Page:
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Benefits (and Disadvantages) of Office 365 in the Government Vertical

By Christopher Bloomer

Microsoft has been touting the benefits of its Office 365 product since it was introduced a few years ago, and consumers have responded. According to Microsoft, there were nearly 50 million monthly users as of mid-2015. It can be difficult to determine if the sometimes hidden drawbacks to using Office 365 outweigh its benefits, when looking into Microsoft’s pay as you go model. In particular, in the government space, concerns of privacy and information accessibility still continue.

What is Office 365?

Office 365 is a pay as you go monthly subscription offered by Microsoft, that provides each end user at an organization familiar Office software programs - without having to pay up front for the media and license, as was common with Office 2013 and previous versions. The service is subscription based, and provides continuous updates, and seamless interaction with Windows 10, and earlier versions of Windows.

In addition to receiving everything that normally comes with Office licensing, Office 365 allows collaborative use across all platforms for certain plans, including use with users’ Windows computers and tablets, Apple products, and Android products. It also provides file storage and file sharing (1TB per user), as well as other features for certain accounts such as online meeting services, and a corporate social network, among others)

Office 365 Benefits

Pricing and Consistency: Office 365 provides users with a consistent and predictive model for service delivery. IT staff will not have to guess at how much the new upgrade to Office 2017 will cost; they will continue paying their monthly service charge, per user, and will receive the latest and greatest from Microsoft. For government contracting officers this model is particularly helpful, because RFQs for Office 365 can include requests for pricing for 1 year, 2 year, 3 year, and additional terms. This provides peace of mind that the pricing will be locked in – yet end users will still receive the latest and greatest software experience, as Microsoft releases new updates and versions.

Office 365 Drawbacks

Downtime: While Office 365 does tout a 99.9% financially backed uptime guarantee, there have been outages reported. There are also times in which service may not be entirely down, but where customer experiences are affected because of “service degradations.” When users cannot properly access vital tools, such as productivity tools and email, IT personnel will be on the hot seat, even though they had nothing to do with the service interruption. Thus, unlike standard Office licensing, where IT staff has greater control over the software and Office service (to a certain point), going with Office 365 opens up opportunities for service issues that wouldn’t be present otherwise and are out of local IT staff’s control to resolve.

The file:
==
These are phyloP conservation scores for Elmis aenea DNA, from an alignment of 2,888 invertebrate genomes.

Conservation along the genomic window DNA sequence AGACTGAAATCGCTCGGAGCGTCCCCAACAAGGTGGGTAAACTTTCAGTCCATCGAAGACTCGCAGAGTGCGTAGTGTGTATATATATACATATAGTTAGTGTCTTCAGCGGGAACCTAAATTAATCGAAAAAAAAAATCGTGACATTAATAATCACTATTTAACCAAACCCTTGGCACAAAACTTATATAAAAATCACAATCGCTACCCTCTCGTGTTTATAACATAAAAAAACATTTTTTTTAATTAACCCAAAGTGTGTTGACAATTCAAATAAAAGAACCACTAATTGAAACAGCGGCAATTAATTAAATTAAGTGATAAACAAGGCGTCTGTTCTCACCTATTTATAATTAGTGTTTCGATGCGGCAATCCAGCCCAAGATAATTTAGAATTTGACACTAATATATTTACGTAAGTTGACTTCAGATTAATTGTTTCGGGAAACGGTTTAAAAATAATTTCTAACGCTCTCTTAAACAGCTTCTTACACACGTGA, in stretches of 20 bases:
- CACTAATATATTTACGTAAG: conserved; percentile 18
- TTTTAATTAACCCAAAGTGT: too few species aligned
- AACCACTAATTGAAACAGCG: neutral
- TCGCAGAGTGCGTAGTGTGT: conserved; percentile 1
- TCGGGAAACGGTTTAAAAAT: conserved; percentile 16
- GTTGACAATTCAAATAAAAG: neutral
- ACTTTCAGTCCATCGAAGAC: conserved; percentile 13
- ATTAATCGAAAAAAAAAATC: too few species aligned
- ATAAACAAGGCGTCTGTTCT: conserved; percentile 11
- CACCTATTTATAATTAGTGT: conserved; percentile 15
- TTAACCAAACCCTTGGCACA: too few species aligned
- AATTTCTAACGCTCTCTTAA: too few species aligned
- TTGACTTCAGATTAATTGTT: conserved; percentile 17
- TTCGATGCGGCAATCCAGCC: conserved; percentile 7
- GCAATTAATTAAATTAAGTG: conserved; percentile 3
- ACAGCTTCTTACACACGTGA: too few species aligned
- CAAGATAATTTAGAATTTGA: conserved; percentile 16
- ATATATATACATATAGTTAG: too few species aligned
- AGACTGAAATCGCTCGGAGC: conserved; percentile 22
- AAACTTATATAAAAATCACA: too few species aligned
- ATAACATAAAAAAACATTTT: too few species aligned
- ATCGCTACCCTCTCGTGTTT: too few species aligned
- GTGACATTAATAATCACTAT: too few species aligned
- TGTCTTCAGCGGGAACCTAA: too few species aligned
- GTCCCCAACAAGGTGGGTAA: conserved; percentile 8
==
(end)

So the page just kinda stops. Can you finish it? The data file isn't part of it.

Security: Even though Microsoft Office 365 has been rated in the top 8.1% of cloud services in terms of security, there are still reasons for IT personnel to pause before jumping over completely to Office 365. For example, because users of Office 365 frequently collaborate with business partners in Office 365 OneDrive accounts, there is legitimate concern that these third party access points could lead to data breach and theft. While IT personnel have the ability to establish and maintain security protocols for their organization’s employees, they cannot control the security measures in place on the devices of any external individuals who are extended access to content in the employees’ 365 OneDrive accounts for collaboration. For employees who only collaborate with other government employee this may be less concerning, but should be evaluated carefully for those who need to collaborate with private sector organizations

Organizations with sensitive information, such as the Veterans Affairs, FBI, DoJ, HHS, and all agents within DoD, among others, will likely not be able to adopt Office 365 without serious restrictions on the ability of its users to share data through Office 365’s collaborative tools, such as OneDrive sharing. The same is true for online Microsoft Exchange services through Office 365. That is because oftentimes the most sensitive information can be stored in email inboxes. Thus, some agencies will want to retain complete control over these data sources, as opposed to putting them online via Office 365 services such as online Exchange.

Complete Inoperability: One of the most common drawbacks to online licensing that I hear from government IT professionals is that they simply cannot access the internet to make the initial download, or to secure patches and updates. In fact, most DoD officials echo this sentiment every time we license any Microsoft product. If your users are restricted to communicating online via an intranet only, care must be taken to assure that any product that is procured for them will not require internet access for downloads and updates. This effectively takes Office 365 out of the equation, and leaves the end user needing physical media for each user seat.


The momentum for organizations to move to online Office products has been growing and will likely continue to do so. While there are benefits to migrating to Office 365, such as billing predictability and constant software updates and upgrades, there are also areas that IT staff must consider before diving in completely to online offerings.

If you would like to discuss the options for deploying Office in your environment, whether via standard Office licensing, or via Office 365, Aventis Systems can help. Our US based technical presales team is ready to listen, understand, and build solutions that are uniquely based upon your needs.